Reading Worksheets and Printables

Our printable reading worksheets cover a variety of reading topics including early letter recognition, sight words, fluency, and comprehension. Reading comprehension worksheets feature both fiction and nonfiction stories, and make reading enjoyable with detailed illustrations and engaging comprehension questions.
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Make a Word: Write the Missing Letter Make a Word: Write the Missing Letter Build your beginning reader's phonics skills with this reading and writing worksheet that challenges her to complete each word with the correct letter.
Missing Letter: B and C Words Missing Letter: B and C Words Start your beginning reader on the right track with a beginning sounds worksheet that sneaks a little writing practice, too.
St. Patrick's Day Traditions St. Patrick's Day Traditions Teach your little leprechaun about the various St.
Texas Declaration of Independence Texas Declaration of Independence Did you know that Texas was once an independent country?
Things that Start with R! Things that Start with R! Help your child practice alphabet phonics with this picture game about things that start with R. Learning letter sounds in words will help with reading later on.
Things that Start with Q! Things that Start with Q! Cue up to find things that start with Q on this printable.
Make a Word: Write the Missing Letter Make a Word: Write the Missing Letter This little worksheet packs a lot of learning into a little space: not only do kids practice sounding out and building words, they get a little writing practice, too.
Pictures Have a Lot to Say Pictures Have a Lot to Say These pictures have a lot to say! The animals in this worksheet don't talkÃbut they can tell you a lot about what they're like by the way they look.
Write the Sight Words: 'He' Write the Sight Words: "He" This worksheet will help your child learn the sight word "he" by having him trace the different letters in the word and write it in a sentence.
Fall Word Search Fall Word Search The leaves are changing color and falling from the trees.
Time to Rhyme: Art Rhymes Time to Rhyme: Art Rhymes Rhyming exercises are good for kids struggling to sound words out.
Winter Word Search Winter Word Search It may be cold outside but it's never too cold for learning!
Summer Word Search #2 Summer Word Search #2 Have some fun in the summer sun! Your child will enjoy enhancing his vocabulary while searching for words related to summer.
How to Read a Chart How to Read a Chart Look at real elevation heights for mountains in the U.S.
Time to Rhyme: Dress-Up Rhymes Time to Rhyme: Dress-Up Rhymes With a cute dress-up theme, this worksheet keeps kids entertained as they practice sounding out words and making rhymes.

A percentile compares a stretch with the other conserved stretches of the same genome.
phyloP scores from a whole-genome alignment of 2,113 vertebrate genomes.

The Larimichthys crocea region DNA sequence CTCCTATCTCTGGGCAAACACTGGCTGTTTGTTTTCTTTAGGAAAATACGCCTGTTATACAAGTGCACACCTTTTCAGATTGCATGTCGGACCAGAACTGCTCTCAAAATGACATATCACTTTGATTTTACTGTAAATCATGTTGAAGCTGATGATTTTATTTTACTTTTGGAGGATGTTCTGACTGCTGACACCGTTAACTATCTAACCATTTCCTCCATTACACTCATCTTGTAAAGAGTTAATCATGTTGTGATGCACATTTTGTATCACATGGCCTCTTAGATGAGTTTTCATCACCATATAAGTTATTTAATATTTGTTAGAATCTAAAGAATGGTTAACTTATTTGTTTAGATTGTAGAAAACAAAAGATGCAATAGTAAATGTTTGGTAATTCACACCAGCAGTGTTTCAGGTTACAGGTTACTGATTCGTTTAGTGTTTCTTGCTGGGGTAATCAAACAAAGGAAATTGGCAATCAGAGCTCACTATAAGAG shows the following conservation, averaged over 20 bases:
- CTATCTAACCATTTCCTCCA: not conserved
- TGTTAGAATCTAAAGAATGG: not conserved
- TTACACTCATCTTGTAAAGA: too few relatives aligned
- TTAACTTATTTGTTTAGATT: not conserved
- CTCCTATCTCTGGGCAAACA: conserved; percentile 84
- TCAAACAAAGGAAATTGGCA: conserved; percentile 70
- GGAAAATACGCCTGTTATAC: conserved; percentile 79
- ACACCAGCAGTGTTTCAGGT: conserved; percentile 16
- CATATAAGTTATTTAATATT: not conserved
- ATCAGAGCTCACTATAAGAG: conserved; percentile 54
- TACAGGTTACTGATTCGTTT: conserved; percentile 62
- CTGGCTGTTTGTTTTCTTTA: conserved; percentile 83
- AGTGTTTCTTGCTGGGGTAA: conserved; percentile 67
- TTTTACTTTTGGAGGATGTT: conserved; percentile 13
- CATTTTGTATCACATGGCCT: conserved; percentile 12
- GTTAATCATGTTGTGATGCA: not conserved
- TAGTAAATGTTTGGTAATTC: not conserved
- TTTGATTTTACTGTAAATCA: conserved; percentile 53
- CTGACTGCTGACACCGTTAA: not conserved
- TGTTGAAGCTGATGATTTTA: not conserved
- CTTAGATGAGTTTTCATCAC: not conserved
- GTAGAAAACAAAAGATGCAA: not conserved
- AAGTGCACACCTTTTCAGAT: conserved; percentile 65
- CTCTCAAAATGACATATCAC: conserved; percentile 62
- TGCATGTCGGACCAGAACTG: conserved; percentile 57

Words That Begin With 'N' Words That Begin With "N" What does a ninja, nurse and notebook have in common?
Our printable reading worksheets cover a variety of reading topics including early letter recognition, sight words, fluency, and comprehension. Reading comprehension worksheets feature both fiction and nonfiction stories, and make reading enjoyable with detailed illustrations and engaging comprehension questions.

Tips for Reading Practice

As children progress through the elementary grades, they will go from learning to read to reading to learn. That switch is a crucial component to your child's academic success, which is why educators focus so heavily on literacy in the curriculum. Literacy skills take lots of practice, but there are many enrichment activities that can help make learning to read enjoyable. Here are a few ideas for squeezing in reading practice at home.

  • For kids just starting out on their path to reading success, try these phonics worksheets that provide guided practice with vowel-consonant-vowel words, short and long vowels, and sight words.
  • For kids learning how to make predictions about a text, encourage them to look at a book's cover. What do they think the book will be about based on what they see?
  • Encourage kids to use a strip of card stock as a bookmark and write on it words they don't know in a text. Then, help them look up the words in the dictionary to reinforce vocabulary skills.
  • Make trips to the library a regular part of your family's monthly (or weekly!) errands. Exposure to books is considered the most important thing parents can do to encourage young readers. It will also help support literary analysis skills in the older grades.